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March 18, 2013

Telecommuting Not a Crucial Retention Tool, Says Harris Allied Survey

By Jacqueline Lee, Contributing Writer

Since Yahoo CEO Marissa Mayer started weaning her workforce off of telecommuting, many voices have weighed in about whether her decision was right or wrong.

FlexJobs, a website connecting workers with telecommuting jobs, offered 50 percent discounts on subscription services and touted a Stanford study claiming that telecommuting increased worker productivity by 15 percent.

On the other side of the aisle, Michael Schrage, an MIT (News - Alert) research fellow writing for the Harvard Business Review, said that Mayer’s job was to uproot practices that just weren’t working for the company.

“The logical inference to draw from Mayer's action is that she strongly believes Yahoo's current ‘stay@home’ telecommuting crowd would be significantly more valuable to the company — organizationally, operationally and culturally — if they came to work,” Schrage wrote.

“The crueler inference is that both the real and opportunity costs imposed by Yahoo's ‘work@homes’ greatly exceeded their technical and economic contributions.”

In light of this, a survey just released by Harris Allied found that most executives view professional development opportunities and career advancement as far more important for retention than telecommuting.

“Despite recent buzz about telecommuting and its impact on the workforce, technology professionals that are agents of change within an organization or considered stars within their field place far more value on their future professional development, as well as how much a company values their contributions, over work-life issues,” said Kathy Harris, who is Harris Allied’s managing director.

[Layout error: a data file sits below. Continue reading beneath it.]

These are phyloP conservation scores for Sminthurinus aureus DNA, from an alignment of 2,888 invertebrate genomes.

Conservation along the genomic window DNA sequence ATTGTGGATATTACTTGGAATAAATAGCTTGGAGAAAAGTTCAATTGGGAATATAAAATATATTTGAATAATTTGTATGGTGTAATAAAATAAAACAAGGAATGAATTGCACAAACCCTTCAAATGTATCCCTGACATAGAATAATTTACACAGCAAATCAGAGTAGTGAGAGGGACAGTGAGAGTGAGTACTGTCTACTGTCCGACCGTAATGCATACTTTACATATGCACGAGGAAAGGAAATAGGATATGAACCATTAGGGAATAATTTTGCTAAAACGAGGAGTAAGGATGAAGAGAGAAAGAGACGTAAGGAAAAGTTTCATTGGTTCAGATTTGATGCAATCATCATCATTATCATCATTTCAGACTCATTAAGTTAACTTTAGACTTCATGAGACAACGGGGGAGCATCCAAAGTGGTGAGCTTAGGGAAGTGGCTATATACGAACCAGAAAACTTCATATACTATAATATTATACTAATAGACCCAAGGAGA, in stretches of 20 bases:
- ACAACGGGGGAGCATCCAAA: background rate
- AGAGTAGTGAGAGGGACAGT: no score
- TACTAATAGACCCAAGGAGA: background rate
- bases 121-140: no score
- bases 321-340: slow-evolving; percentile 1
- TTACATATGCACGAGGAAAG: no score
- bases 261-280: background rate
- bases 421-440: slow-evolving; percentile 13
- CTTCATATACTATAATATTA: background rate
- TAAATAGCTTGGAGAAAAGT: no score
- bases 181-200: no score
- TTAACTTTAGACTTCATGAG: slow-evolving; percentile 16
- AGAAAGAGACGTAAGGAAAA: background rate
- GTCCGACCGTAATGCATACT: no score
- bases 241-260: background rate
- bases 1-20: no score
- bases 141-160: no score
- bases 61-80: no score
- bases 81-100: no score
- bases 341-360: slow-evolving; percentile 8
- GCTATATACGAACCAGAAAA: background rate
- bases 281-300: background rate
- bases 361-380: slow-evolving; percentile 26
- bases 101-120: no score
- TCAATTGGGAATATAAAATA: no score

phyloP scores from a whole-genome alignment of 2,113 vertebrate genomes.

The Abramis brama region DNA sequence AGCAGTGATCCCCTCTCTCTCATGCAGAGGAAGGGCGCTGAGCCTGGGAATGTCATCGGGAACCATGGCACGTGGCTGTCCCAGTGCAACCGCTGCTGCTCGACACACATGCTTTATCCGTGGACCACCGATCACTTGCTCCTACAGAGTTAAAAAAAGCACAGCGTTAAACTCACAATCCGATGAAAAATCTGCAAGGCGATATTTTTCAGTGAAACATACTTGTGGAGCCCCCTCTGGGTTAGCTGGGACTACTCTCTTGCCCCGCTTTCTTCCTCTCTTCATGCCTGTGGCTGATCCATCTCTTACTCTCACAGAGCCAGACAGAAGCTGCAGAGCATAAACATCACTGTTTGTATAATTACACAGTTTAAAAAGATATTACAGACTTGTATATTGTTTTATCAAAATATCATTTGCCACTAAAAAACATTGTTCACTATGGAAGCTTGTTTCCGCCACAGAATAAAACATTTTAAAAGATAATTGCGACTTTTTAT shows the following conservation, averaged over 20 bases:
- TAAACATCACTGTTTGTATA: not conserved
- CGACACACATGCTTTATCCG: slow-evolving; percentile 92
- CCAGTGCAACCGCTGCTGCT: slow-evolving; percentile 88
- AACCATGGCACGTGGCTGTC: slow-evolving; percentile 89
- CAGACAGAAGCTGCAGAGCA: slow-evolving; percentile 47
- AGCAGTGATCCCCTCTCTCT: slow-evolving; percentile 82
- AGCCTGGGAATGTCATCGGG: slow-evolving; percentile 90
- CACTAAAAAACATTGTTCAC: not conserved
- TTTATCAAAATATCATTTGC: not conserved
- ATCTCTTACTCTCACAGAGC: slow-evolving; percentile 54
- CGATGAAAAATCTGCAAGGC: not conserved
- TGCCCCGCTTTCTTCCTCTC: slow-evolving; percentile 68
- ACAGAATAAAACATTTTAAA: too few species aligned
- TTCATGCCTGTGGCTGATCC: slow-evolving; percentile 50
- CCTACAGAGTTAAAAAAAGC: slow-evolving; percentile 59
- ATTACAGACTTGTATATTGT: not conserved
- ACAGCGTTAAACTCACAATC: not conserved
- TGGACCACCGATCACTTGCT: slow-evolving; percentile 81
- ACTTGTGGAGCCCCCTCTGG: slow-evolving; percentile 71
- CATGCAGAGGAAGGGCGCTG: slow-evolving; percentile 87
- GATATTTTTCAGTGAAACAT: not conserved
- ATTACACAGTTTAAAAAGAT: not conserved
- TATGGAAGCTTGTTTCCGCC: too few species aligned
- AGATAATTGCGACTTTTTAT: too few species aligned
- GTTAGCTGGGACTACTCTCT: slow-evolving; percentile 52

Harris says that feeling appreciated by one’s company trumps work-life balance; however, in a recent New York Times op-ed, former Lehman Brothers (News - Alert) CFO Erin Callan encourages women to think about what they lose when they throw themselves completely into their jobs.

“I did have relationships — a spouse, friends and family — and none of them got the best version of me,” Callan wrote. “They got what was left over.”

Whether or not telecommuting makes the workforce more productive, some employers think allowing telecommuting is worthwhile just to keep employees happy.

“Taking 10 minutes during the workday to provide your child a snack is not a drain. Allowing workers to break from e-mail to switch the laundry can be an energy boost,” Pamela Hawley, CEO of UniversalGiving, wrote in an article for Fast Company.

“If people are enthusiastic about their work and devoted to the company, that should outweigh any efficiency. The people who don't want to work full hours really aren't the people we want to keep anyway.”

Edited by Allison Boccamazzo
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